V6 says that “all her majesty has departed”. God was her majesty. God himself has departed.
The once grand princes are now starving like malnourished deer and tried to flee the Babylonian army but couldn’t (v6).
In the surrounding cultures, a woman caught in adultery would be publicly shamed by pulling her skirt over her head in public. Jerusalem has been publicly humiliated for all the world to see (v8).
V11 says that they who were supposed to be blessed are now despised.
Notice in ch. 1 how no-one escaped this tragedy, all were swept away in this wave of horror: the priests, the elders, the virgins, the children, the daughters, the princes, indeed all the people – no one escapes.
This is a picture of utter hopelessness. It is a picture of hell. Loneliness. Weeping. Groaning. None to comfort, not even God. Captivity. Friends become enemies. Mourning. Humiliation. Despair.
Never say, “I want to go to hell because all my friends will be there and we’ll have a party.” There are no friends in hell. Hell will be dreadful beyond comprehension.
Who has done this?
The short answer is Babylon, but the long answer is much more shocking.
V5 says, “Her foes have become the head; her enemies prosper, because the Lord has afflicted her.”
The Lord who should have been Jerusalem’s defender, is now her afflicter and attacker.
“Is it nothing to you, all you who pass by? Look and see if there is any sorrow like my sorrow, which was brought upon me, which the Lord inflicted on the day of his fierce anger.” (v12)
“All my enemies have heard of my trouble; they are glad that you have done it. You have brought the day you announced.” (v21)
God had bought that Day of Judgment and wrath that he promised. God had done this. Behind the hammer of the Babylonian army, was the hand of God striking down in his fierce anger.
You may say that your God would never do this, but the god you’re referring to is an imaginary god; like Pokémon. The God of the Bible says he will bring his judgement, and wrath, and hell. The Babylonian attack was just a very small foretaste.
The hammer-holder and the nail
Why has God done this horrific thing?
“because the Lord has afflicted her for the multitude of her transgressions (v5)
The people of Jerusalem had transgressed God’s law, they’d missed the mark, they’d disobeyed God’s good word; just like Adam and Eve and all of their descendants – including me and you.
“my heart is wrung within me, because I have been very rebellious.” (v20)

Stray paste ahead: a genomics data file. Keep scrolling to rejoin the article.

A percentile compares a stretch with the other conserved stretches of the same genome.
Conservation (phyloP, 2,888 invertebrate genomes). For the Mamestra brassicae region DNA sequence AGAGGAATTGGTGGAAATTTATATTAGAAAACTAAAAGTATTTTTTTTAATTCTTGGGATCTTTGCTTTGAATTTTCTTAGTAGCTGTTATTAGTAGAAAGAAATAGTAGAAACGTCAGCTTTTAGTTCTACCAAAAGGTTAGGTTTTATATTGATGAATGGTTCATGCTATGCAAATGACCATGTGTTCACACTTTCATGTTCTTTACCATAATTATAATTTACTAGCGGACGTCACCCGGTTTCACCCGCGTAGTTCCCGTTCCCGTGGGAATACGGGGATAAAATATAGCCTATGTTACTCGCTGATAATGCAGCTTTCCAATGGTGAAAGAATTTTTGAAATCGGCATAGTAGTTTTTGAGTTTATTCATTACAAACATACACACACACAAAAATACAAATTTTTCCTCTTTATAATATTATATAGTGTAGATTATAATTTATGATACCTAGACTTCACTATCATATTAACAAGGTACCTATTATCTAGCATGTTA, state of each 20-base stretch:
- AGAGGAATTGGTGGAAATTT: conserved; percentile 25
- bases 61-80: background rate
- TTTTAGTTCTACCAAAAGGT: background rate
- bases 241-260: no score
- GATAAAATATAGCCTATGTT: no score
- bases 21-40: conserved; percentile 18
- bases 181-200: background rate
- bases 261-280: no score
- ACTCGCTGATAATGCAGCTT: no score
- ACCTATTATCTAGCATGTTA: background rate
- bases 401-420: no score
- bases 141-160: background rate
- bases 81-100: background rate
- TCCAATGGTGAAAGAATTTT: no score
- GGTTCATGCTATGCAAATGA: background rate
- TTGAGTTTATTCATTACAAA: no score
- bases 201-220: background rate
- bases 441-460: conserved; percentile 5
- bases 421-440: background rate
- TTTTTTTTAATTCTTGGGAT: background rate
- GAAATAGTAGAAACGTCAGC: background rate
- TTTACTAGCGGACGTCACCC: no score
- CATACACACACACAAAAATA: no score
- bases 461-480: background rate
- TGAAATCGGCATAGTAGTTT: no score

Why has God acted in his fierce anger?
Because people have rebelled and God by rejecting his Word and transgressing his good commandments.
The only hope that ch. 1 leaves us with is that the Great Day of God’s wrath has not yet happened. But it’s coming and it is certain.
Lamentations 1 says BE AFRAID. BE VERY AFRAID.
Ch. 1 is a warning.
Did you know that Titanic had multiple warnings before she hit the Iceberg? Yet, the captain kept the ship going full-speed ahead.
If you do not belong to Christ, there is a hell awaiting. It is a place of loneliness, of weeping, of groaning, of mourning, of no friends, of humiliation, of despair, of death, and of none to comfort – not even God.
But it has not come yet. There is still time.
And the gospel we proclaim is this: God so loved the world that he sent Jesus. Jesus died on a cross to experience the loneliness, the weeping, the groaning, the mourning, the humiliation, the despair and the death, that should be ours because of our rebellion and transgressions.
There were none to comfort Jesus and even one of his friends became his enemy.
Jesus experienced the full-fledged wrath of God so that all who trust in him don’t have to.
We are saved from God’s wrath by faith in Jesus.
Have you put your trust in Jesus as Lord and Saviour?
Have you felt the magnitude of your sin and cried out to God to save you?
Have you wept for your transgressions and flung yourself on the mercy of God in Christ?
Christian, do you care for a loss world around you, marching headlong into the wrath of God?
Lamentations tells us there is still hope because hell has not yet come.